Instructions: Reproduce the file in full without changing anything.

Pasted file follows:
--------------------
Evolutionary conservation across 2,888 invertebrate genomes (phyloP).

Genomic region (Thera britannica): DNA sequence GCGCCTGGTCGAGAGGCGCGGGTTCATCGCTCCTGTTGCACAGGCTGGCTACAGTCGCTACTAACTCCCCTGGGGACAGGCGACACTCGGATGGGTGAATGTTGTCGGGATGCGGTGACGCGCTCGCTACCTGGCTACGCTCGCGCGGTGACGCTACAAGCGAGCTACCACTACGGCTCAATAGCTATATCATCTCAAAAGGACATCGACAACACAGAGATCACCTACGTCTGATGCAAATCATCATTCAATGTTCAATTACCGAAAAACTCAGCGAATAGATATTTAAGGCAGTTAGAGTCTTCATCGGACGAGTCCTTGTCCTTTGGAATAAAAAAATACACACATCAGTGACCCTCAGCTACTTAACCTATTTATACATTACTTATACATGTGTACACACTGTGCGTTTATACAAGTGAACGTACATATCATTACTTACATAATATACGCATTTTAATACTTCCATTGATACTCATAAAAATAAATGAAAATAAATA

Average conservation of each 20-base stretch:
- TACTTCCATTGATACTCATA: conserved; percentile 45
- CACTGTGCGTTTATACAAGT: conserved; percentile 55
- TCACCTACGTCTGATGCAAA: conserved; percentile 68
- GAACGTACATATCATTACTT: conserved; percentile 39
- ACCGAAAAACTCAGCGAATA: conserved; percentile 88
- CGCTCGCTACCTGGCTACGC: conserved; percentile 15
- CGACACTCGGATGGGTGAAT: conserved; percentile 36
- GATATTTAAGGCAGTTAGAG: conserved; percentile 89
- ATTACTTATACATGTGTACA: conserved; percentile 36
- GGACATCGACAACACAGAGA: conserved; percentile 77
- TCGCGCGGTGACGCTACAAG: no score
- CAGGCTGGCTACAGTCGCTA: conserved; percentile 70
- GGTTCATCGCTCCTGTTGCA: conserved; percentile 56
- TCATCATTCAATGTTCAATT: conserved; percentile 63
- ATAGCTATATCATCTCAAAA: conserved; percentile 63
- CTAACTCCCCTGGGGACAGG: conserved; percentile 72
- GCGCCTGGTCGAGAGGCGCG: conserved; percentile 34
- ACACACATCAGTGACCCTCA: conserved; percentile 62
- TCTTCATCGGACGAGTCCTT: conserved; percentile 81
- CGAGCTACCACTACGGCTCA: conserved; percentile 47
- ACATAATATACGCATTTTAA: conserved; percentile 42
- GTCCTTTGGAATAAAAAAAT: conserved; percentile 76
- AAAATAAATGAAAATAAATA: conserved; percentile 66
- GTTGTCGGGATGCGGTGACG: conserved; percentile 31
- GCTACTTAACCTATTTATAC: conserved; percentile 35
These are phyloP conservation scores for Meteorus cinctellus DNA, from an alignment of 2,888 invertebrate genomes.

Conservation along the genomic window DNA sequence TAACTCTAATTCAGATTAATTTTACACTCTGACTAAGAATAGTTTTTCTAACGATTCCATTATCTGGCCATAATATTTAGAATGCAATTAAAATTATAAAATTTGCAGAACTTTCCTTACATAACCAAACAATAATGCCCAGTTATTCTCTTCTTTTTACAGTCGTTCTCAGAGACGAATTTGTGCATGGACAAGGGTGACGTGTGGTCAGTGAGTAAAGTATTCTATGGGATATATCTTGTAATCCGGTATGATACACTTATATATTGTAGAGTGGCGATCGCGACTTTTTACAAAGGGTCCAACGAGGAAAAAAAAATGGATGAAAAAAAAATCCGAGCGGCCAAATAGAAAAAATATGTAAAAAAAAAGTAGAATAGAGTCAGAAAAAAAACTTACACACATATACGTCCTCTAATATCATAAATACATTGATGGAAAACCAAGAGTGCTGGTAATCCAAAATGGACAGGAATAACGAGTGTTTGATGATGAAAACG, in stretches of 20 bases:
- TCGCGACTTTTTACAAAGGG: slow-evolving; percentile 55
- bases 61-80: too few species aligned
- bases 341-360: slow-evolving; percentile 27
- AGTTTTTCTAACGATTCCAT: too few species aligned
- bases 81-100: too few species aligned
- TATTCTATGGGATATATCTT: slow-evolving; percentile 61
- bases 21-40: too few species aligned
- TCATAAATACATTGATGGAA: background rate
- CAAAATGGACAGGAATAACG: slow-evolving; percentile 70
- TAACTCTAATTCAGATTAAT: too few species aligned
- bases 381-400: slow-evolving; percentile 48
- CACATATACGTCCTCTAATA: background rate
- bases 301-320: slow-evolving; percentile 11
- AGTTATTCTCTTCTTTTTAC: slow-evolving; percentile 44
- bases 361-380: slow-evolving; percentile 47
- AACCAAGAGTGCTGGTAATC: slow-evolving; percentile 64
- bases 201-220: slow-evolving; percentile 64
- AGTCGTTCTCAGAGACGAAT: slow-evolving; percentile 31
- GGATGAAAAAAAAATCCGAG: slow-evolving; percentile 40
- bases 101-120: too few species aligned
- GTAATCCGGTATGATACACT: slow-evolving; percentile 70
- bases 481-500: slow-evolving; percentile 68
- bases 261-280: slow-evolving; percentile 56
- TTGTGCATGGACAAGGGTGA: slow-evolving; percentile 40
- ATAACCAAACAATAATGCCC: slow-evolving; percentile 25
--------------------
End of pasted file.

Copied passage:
Evolutionary conservation across 2,888 invertebrate genomes (phyloP).

Genomic region (Thera britannica): DNA sequence GCGCCTGGTCGAGAGGCGCGGGTTCATCGCTCCTGTTGCACAGGCTGGCTACAGTCGCTACTAACTCCCCTGGGGACAGGCGACACTCGGATGGGTGAATGTTGTCGGGATGCGGTGACGCGCTCGCTACCTGGCTACGCTCGCGCGGTGACGCTACAAGCGAGCTACCACTACGGCTCAATAGCTATATCATCTCAAAAGGACATCGACAACACAGAGATCACCTACGTCTGATGCAAATCATCATTCAATGTTCAATTACCGAAAAACTCAGCGAATAGATATTTAAGGCAGTTAGAGTCTTCATCGGACGAGTCCTTGTCCTTTGGAATAAAAAAATACACACATCAGTGACCCTCAGCTACTTAACCTATTTATACATTACTTATACATGTGTACACACTGTGCGTTTATACAAGTGAACGTACATATCATTACTTACATAATATACGCATTTTAATACTTCCATTGATACTCATAAAAATAAATGAAAATAAATA

Average conservation of each 20-base stretch:
- TACTTCCATTGATACTCATA: conserved; percentile 45
- CACTGTGCGTTTATACAAGT: conserved; percentile 55
- TCACCTACGTCTGATGCAAA: conserved; percentile 68
- GAACGTACATATCATTACTT: conserved; percentile 39
- ACCGAAAAACTCAGCGAATA: conserved; percentile 88
- CGCTCGCTACCTGGCTACGC: conserved; percentile 15
- CGACACTCGGATGGGTGAAT: conserved; percentile 36
- GATATTTAAGGCAGTTAGAG: conserved; percentile 89
- ATTACTTATACATGTGTACA: conserved; percentile 36
- GGACATCGACAACACAGAGA: conserved; percentile 77
- TCGCGCGGTGACGCTACAAG: no score
- CAGGCTGGCTACAGTCGCTA: conserved; percentile 70
- GGTTCATCGCTCCTGTTGCA: conserved; percentile 56
- TCATCATTCAATGTTCAATT: conserved; percentile 63
- ATAGCTATATCATCTCAAAA: conserved; percentile 63
- CTAACTCCCCTGGGGACAGG: conserved; percentile 72
- GCGCCTGGTCGAGAGGCGCG: conserved; percentile 34
- ACACACATCAGTGACCCTCA: conserved; percentile 62
- TCTTCATCGGACGAGTCCTT: conserved; percentile 81
- CGAGCTACCACTACGGCTCA: conserved; percentile 47
- ACATAATATACGCATTTTAA: conserved; percentile 42
- GTCCTTTGGAATAAAAAAAT: conserved; percentile 76
- AAAATAAATGAAAATAAATA: conserved; percentile 66
- GTTGTCGGGATGCGGTGACG: conserved; percentile 31
- GCTACTTAACCTATTTATAC: conserved; percentile 35
These are phyloP conservation scores for Meteorus cinctellus DNA, from an alignment of 2,888 invertebrate genomes.

Conservation along the genomic window DNA sequence TAACTCTAATTCAGATTAATTTTACACTCTGACTAAGAATAGTTTTTCTAACGATTCCATTATCTGGCCATAATATTTAGAATGCAATTAAAATTATAAAATTTGCAGAACTTTCCTTACATAACCAAACAATAATGCCCAGTTATTCTCTTCTTTTTACAGTCGTTCTCAGAGACGAATTTGTGCATGGACAAGGGTGACGTGTGGTCAGTGAGTAAAGTATTCTATGGGATATATCTTGTAATCCGGTATGATACACTTATATATTGTAGAGTGGCGATCGCGACTTTTTACAAAGGGTCCAACGAGGAAAAAAAAATGGATGAAAAAAAAATCCGAGCGGCCAAATAGAAAAAATATGTAAAAAAAAAGTAGAATAGAGTCAGAAAAAAAACTTACACACATATACGTCCTCTAATATCATAAATACATTGATGGAAAACCAAGAGTGCTGGTAATCCAAAATGGACAGGAATAACGAGTGTTTGATGATGAAAACG, in stretches of 20 bases:
- TCGCGACTTTTTACAAAGGG: slow-evolving; percentile 55
- bases 61-80: too few species aligned
- bases 341-360: slow-evolving; percentile 27
- AGTTTTTCTAACGATTCCAT: too few species aligned
- bases 81-100: too few species aligned
- TATTCTATGGGATATATCTT: slow-evolving; percentile 61
- bases 21-40: too few species aligned
- TCATAAATACATTGATGGAA: background rate
- CAAAATGGACAGGAATAACG: slow-evolving; percentile 70
- TAACTCTAATTCAGATTAAT: too few species aligned
- bases 381-400: slow-evolving; percentile 48
- CACATATACGTCCTCTAATA: background rate
- bases 301-320: slow-evolving; percentile 11
- AGTTATTCTCTTCTTTTTAC: slow-evolving; percentile 44
- bases 361-380: slow-evolving; percentile 47
- AACCAAGAGTGCTGGTAATC: slow-evolving; percentile 64
- bases 201-220: slow-evolving; percentile 64
- AGTCGTTCTCAGAGACGAAT: slow-evolving; percentile 31
- GGATGAAAAAAAAATCCGAG: slow-evolving; percentile 40
- bases 101-120: too few species aligned
- GTAATCCGGTATGATACACT: slow-evolving; percentile 70
- bases 481-500: slow-evolving; percentile 68
- bases 261-280: slow-evolving; percentile 56
- TTGTGCATGGACAAGGGTGA: slow-evolving; percentile 40
- ATAACCAAACAATAATGCCC: slow-evolving; percentile 25